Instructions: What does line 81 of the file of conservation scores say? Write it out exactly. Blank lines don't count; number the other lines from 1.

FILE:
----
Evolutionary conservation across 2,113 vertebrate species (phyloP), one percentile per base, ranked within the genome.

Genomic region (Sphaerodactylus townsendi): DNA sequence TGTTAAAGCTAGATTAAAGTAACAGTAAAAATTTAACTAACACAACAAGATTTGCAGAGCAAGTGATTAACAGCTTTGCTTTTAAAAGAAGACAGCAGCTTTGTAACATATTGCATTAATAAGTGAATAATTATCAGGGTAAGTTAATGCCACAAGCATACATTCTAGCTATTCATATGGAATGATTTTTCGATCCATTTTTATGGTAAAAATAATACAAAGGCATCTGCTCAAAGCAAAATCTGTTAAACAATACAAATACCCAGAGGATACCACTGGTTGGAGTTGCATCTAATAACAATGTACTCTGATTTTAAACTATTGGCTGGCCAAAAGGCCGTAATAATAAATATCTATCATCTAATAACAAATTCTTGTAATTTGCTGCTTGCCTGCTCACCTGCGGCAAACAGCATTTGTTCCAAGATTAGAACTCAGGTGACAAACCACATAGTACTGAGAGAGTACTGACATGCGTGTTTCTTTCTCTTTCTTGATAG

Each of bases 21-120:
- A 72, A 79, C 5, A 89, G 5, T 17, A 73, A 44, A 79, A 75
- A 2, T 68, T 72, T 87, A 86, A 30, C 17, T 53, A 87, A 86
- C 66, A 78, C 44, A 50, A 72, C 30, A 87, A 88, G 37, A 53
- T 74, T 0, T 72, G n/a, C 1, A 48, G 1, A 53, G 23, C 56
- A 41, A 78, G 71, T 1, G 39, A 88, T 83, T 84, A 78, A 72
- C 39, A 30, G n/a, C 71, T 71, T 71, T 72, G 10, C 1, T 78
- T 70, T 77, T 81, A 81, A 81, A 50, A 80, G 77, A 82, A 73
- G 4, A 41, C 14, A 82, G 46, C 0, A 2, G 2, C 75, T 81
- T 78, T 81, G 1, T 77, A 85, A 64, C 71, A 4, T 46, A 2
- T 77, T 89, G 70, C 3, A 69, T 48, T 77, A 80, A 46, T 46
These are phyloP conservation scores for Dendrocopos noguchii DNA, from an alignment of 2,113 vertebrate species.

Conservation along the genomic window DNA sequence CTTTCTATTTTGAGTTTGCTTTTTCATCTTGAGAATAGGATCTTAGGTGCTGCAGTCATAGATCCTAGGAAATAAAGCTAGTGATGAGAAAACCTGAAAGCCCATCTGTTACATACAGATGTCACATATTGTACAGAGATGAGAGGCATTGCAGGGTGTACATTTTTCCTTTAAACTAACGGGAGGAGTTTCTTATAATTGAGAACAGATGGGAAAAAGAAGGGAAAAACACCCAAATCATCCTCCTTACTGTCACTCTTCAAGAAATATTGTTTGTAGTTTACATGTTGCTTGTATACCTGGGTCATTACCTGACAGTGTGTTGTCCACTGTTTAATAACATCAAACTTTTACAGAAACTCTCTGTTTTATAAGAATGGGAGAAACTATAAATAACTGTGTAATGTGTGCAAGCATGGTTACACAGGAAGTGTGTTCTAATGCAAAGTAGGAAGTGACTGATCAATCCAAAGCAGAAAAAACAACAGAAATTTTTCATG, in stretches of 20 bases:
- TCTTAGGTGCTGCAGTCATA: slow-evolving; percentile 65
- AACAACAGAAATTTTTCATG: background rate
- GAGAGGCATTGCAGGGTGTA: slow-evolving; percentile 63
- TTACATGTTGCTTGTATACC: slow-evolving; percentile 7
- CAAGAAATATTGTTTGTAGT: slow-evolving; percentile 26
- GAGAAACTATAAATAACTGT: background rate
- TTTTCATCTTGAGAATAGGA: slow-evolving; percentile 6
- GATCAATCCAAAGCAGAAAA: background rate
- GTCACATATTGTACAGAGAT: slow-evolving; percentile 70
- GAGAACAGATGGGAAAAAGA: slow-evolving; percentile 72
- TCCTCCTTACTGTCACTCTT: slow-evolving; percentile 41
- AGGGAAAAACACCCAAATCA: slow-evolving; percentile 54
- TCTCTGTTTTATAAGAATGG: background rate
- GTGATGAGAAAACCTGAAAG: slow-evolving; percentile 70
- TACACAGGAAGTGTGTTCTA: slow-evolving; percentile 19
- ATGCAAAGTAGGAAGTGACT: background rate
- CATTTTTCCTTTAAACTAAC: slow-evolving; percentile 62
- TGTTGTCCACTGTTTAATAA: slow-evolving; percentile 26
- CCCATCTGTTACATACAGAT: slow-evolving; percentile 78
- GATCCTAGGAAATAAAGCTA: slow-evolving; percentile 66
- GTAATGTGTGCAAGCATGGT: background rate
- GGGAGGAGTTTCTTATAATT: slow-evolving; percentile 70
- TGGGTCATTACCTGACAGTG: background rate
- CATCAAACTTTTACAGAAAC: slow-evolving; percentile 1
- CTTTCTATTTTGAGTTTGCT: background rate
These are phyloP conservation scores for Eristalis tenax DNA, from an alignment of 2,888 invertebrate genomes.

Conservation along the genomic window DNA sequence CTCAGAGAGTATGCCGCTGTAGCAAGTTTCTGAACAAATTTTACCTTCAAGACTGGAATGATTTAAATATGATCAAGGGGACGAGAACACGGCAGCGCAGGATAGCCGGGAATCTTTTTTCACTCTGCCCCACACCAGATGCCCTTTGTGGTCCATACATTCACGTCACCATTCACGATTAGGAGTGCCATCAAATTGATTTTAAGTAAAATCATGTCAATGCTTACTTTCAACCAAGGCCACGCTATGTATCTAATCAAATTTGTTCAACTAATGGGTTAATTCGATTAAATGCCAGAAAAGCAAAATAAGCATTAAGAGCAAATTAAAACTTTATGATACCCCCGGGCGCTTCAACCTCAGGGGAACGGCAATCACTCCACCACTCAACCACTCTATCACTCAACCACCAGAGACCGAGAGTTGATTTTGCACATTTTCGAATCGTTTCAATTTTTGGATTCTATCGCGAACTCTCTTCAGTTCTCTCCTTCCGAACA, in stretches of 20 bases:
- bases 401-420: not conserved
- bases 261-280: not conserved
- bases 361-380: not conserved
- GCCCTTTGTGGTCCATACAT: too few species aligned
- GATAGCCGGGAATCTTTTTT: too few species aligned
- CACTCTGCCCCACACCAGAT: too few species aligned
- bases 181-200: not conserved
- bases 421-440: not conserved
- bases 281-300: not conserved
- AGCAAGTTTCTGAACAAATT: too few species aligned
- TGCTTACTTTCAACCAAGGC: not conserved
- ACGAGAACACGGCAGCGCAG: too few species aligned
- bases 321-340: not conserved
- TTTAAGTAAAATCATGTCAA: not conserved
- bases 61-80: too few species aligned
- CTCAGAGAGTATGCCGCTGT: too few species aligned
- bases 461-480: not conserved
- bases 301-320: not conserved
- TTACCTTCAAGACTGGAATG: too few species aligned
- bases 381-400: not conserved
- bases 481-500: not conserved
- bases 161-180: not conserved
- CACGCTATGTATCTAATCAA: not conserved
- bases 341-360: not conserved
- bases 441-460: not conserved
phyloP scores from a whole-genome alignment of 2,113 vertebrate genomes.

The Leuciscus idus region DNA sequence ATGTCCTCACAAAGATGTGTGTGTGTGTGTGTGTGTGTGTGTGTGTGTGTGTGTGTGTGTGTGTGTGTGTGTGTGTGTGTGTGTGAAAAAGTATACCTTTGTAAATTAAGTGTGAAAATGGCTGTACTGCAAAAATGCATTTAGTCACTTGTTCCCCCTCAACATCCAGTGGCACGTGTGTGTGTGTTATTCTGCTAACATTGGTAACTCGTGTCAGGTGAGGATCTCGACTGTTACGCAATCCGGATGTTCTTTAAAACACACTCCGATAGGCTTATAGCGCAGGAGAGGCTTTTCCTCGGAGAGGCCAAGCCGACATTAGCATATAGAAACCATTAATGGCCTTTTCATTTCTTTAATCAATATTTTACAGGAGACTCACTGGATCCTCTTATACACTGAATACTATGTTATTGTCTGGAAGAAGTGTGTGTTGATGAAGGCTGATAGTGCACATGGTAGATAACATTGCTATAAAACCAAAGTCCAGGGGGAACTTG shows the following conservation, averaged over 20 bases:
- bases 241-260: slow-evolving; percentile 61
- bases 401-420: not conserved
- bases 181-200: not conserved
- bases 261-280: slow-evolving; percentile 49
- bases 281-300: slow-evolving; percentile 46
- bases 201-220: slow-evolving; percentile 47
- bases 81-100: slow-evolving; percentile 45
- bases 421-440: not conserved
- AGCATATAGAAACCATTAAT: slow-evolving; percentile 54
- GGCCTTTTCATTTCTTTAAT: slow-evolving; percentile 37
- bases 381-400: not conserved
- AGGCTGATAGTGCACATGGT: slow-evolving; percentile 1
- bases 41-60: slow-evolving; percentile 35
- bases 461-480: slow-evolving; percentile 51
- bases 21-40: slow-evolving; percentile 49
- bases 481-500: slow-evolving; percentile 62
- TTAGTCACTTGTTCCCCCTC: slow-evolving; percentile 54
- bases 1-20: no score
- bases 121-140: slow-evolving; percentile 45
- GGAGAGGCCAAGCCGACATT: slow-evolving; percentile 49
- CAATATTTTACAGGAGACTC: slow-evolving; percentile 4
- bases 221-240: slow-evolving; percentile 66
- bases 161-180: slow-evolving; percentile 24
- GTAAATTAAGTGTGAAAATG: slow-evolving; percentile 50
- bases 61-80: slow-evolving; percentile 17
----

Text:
- AGGCTGATAGTGCACATGGT: slow-evolving; percentile 1